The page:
Singapore’s Ministry of Communication and Information (MCI) and the Cyber Security Agency of Singapore (CSA) are seeking feedback on a proposed cybersecurity bill that will place security breach prevention responsibilities on those that own and operate critical information infrastructure (CII).
CII includes computer systems essential to continuous service delivery of Singapore’s essential services. For the purposes of this Bill, there are eleven CIIs: Banking and finance, energy, government, healthcare, infocomm, land transport, maritime, media, secutiry and emergency services and water.
According to Check Point, the most significant measure listed in the Bill is that CII senior executives are no accountable for security incidents, with more oversight from the CSA.
"A licensing framework for the regulation of penetration testing and managed security service providers to ensure that only licensed vendors provide such services will also be introduced. Once again, the Singapore government is on the forefront of providing the legal framework for investigations into and responses for all cybersecurity incidents," Check Point explains.
KPMG Singapore’s head of cyber security, Daryl Pereira, says that SMEs and healthcare have been somewhat ignored as the banking sector takes the security limelight.
He believes this gap has allowed attackers to go after CII such as healthcare providers and hospitals.
“The proposed Cybersecurity Bill, specifically the framework for the protection of CII, seeks to level the playing field and raise the maturity and preparedness of all sectors in Singapore to a common baseline,” he says.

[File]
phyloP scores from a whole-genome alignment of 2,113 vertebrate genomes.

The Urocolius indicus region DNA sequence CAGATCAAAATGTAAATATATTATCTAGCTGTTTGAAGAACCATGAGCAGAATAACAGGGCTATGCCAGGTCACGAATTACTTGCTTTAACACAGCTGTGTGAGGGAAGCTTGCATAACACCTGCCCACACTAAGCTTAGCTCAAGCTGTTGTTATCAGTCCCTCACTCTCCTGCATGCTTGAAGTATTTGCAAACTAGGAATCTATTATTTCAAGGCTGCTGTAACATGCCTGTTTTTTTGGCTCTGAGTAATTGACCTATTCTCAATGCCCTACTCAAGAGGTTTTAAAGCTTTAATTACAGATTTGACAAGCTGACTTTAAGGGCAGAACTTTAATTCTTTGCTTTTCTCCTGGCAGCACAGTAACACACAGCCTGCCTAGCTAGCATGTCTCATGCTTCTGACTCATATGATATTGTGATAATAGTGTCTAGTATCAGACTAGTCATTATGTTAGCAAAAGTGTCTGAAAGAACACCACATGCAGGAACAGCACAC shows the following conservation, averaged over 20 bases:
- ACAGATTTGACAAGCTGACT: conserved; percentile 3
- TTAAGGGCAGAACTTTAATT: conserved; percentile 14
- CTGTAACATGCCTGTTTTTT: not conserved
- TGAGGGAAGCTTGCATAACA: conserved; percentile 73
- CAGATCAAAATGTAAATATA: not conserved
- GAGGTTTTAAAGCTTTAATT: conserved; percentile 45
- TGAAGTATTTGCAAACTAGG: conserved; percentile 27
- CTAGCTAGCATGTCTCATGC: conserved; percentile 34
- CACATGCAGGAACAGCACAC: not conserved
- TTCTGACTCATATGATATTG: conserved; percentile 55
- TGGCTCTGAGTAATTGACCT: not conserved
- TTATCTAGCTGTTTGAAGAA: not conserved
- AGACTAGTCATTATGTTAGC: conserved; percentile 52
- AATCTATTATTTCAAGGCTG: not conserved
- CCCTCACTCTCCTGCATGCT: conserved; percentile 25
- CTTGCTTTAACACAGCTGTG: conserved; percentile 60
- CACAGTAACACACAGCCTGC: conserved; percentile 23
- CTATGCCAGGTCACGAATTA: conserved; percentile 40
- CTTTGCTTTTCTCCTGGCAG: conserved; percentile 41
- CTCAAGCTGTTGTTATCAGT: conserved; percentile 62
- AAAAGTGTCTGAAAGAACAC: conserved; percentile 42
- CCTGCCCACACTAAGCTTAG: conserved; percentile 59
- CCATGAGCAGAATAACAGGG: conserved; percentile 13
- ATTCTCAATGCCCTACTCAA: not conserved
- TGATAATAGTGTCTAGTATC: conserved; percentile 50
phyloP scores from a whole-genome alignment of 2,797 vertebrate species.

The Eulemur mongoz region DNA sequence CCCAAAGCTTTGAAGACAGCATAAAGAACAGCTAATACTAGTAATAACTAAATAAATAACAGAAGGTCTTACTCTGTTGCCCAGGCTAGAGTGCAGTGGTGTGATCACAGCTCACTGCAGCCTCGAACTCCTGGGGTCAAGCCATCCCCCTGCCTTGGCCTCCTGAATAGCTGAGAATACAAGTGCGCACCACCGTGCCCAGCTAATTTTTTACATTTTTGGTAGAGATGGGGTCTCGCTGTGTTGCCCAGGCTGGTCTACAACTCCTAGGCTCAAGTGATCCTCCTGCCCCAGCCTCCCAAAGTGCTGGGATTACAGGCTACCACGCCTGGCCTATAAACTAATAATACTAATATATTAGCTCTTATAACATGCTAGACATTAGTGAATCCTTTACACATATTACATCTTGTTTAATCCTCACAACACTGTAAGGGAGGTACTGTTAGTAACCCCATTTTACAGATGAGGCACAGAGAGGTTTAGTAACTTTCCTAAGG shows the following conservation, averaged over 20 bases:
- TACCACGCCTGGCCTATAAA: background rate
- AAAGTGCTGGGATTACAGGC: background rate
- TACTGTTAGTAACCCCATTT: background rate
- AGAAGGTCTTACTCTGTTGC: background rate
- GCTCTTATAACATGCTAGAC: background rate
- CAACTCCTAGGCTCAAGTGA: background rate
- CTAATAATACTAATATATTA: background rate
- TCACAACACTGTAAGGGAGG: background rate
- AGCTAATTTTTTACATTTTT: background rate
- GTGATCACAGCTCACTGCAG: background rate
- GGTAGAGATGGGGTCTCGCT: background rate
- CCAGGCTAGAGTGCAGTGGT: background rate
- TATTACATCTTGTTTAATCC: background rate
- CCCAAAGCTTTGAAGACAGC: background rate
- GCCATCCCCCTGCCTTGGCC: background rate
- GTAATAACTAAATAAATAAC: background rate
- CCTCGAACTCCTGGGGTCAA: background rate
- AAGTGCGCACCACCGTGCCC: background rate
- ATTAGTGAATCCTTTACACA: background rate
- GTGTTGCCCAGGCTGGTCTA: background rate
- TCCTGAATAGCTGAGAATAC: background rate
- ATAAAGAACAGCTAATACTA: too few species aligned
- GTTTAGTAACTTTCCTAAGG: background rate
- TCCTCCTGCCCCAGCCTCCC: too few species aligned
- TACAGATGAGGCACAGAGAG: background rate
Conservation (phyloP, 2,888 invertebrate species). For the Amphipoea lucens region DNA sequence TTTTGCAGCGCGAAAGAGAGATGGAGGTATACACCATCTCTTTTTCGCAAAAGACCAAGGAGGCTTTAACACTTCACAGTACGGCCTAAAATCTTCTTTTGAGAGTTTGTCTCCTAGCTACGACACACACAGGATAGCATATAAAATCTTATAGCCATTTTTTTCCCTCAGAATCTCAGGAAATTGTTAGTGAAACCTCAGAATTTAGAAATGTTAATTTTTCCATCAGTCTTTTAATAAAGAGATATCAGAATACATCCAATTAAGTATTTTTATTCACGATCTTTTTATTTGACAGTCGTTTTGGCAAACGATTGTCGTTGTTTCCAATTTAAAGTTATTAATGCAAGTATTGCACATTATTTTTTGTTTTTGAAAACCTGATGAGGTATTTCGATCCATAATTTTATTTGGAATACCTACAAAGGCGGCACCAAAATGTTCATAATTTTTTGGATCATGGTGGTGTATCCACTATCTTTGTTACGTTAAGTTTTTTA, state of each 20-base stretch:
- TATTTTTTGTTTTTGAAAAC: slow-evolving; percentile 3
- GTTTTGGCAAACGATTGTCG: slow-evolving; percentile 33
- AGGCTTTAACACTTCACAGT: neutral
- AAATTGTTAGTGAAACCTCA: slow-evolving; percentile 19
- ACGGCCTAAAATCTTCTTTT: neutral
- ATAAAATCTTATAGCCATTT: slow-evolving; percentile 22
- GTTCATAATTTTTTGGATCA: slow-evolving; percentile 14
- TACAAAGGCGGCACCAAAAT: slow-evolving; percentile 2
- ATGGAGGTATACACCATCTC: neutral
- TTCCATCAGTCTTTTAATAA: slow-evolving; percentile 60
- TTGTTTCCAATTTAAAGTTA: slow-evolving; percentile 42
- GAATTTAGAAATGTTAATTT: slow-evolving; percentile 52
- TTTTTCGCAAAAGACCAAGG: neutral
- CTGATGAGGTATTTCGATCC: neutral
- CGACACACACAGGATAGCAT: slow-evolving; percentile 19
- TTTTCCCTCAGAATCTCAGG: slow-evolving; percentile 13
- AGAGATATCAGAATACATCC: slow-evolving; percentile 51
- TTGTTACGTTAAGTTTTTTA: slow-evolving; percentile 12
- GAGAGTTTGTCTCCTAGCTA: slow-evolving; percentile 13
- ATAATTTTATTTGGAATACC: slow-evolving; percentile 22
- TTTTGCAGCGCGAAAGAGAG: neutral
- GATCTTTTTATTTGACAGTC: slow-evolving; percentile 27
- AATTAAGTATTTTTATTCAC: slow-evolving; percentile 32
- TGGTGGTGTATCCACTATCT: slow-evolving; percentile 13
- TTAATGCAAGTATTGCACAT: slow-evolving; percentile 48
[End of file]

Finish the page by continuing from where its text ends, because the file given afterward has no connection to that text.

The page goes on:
“This Cybersecurity Bill will help to form a strong foundation for Singapore to transform itself into a digital economy, powered by innovation and enabled by cybersecurity readiness.”
According to Check Point, each CII owner is expected to comply with measures.
"These include undertaking regular risk assessments and engaging with approved third parties for the purpose of system audits. Should the CII owners not possess the required skills internally, it will be necessary to undergo the necessary training and/or hire individuals with the desired skill sets," Check Point states.
It should be noted that the measures imposed by the Cyber Security Bill fall mainly within the scope of governance, risk management and compliance (GRC) activities. This aims to ensure each CII owner will perform the necessary due diligence to safeguard the security of the critical infrastructure we depend on. CII owners will also be expected to work collaboratively with the Commissioner of Cyber Security," Check Point continues.
The bill says that as cyber attacks become faster and sophisticated, Singapore is vulnerable to threats such as ransomware and the APT attacks that hit two of the country’s universities.
“Around the world, attacks on systems that run utility plants, transportation networks, hospitals and other essential services are growing. Successful attacks can and have resulted in significant financial losses and disruptions to daily lives. Hence, the protection of our Critical Information Infrastructure (CIIs) which are necessary for the continuous delivery of Singapore’s essential services is a cornerstone of the proposed Bill,” MCI states.
MCI remains committed to Singapore’s cybersecurity: In April 2015 the Government launched CSA and in October 2016, Prime Minister Lee Hsien Loong launched the country’s Cybersecurity Strategy.
The proposed bill aims to accomplish four tasks:
Public consultations are open now and close on August 3, 2017 at 5pm. Interested parties can find out more from reach.gov.sg and csa.gov.sg.